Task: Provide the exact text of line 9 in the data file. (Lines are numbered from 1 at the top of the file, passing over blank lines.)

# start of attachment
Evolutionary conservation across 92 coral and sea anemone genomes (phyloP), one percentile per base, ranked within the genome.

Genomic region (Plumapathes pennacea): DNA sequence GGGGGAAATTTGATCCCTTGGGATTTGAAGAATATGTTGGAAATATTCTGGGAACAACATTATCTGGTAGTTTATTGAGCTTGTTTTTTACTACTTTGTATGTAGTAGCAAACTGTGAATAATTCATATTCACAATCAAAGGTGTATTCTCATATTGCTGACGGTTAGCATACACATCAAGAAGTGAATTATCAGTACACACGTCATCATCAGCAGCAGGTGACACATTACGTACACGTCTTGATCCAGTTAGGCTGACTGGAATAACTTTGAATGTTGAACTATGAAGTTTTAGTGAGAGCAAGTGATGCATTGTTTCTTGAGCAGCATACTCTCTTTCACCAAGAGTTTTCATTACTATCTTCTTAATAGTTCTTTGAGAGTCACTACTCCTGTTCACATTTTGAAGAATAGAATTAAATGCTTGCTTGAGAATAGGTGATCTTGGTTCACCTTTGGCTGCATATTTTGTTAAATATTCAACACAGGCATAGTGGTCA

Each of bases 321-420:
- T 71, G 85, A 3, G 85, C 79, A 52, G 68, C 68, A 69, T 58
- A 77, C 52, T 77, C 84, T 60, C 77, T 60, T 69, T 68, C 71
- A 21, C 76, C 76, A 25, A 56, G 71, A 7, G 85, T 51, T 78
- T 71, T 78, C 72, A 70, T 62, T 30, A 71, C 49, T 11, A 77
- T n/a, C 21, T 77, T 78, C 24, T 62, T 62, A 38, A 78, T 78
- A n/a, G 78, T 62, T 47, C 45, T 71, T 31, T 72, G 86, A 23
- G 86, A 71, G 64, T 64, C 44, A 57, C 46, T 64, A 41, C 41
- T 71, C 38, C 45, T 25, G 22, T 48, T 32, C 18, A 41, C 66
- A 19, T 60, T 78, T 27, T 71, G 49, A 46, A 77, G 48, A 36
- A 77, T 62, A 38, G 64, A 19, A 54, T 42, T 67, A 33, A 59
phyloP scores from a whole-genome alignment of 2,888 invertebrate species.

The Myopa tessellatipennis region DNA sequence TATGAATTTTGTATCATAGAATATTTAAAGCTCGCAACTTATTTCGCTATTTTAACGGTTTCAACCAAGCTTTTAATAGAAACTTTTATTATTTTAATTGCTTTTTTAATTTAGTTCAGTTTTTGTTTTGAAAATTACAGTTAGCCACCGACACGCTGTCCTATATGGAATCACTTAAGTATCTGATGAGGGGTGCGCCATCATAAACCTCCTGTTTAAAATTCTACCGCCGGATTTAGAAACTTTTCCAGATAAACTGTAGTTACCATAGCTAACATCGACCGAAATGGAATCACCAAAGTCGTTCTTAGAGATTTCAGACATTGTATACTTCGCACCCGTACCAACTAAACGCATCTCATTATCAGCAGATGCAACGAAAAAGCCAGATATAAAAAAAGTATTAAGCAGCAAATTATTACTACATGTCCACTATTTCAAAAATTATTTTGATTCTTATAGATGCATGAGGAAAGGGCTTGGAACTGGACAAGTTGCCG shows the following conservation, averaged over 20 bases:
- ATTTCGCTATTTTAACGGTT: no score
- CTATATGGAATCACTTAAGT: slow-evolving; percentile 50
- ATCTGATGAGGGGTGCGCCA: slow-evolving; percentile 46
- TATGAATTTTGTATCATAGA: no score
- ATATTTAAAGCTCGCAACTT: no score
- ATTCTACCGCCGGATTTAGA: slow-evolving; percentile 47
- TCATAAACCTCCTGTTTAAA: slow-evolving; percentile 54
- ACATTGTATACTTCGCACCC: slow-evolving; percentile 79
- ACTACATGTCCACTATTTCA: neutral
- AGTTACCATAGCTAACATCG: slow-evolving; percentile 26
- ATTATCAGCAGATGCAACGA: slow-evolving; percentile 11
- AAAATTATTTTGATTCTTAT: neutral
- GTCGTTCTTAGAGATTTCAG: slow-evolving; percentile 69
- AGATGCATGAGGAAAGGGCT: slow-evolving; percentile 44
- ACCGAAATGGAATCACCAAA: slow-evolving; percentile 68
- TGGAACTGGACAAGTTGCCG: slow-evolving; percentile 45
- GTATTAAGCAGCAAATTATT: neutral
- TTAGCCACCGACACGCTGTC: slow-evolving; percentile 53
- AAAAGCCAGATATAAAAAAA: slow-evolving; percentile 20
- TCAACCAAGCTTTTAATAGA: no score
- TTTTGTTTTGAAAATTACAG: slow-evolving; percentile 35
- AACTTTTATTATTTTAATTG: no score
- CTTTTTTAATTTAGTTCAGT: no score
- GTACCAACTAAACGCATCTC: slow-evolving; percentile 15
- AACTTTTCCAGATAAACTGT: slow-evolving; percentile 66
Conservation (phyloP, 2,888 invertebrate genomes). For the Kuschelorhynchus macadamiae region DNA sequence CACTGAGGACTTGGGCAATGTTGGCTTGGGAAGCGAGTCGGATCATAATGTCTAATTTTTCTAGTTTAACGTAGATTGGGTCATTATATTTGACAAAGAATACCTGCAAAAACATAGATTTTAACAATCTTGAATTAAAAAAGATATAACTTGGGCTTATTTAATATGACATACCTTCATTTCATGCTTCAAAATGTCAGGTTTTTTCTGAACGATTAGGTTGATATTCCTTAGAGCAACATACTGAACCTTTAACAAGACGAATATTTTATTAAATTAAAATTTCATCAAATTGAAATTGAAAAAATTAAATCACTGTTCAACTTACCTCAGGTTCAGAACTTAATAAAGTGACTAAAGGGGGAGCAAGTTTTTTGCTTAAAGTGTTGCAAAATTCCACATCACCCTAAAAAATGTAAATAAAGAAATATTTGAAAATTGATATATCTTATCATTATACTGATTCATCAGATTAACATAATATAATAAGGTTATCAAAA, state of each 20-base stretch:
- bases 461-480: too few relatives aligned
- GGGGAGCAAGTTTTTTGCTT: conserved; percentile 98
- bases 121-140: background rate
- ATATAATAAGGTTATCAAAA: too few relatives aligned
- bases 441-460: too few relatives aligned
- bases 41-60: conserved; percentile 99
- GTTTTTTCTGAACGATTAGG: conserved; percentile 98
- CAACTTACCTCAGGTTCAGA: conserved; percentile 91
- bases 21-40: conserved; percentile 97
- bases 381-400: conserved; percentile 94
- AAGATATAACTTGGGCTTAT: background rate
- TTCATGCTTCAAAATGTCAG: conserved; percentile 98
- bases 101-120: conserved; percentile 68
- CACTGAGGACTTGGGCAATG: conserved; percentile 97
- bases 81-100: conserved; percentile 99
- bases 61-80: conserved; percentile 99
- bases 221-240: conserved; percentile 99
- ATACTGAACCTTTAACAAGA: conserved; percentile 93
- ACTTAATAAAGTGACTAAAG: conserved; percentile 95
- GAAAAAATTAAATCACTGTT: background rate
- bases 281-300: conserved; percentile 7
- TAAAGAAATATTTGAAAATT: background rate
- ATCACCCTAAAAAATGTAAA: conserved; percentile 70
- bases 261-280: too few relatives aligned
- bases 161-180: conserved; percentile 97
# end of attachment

- A n/a, G 78, T 62, T 47, C 45, T 71, T 31, T 72, G 86, A 23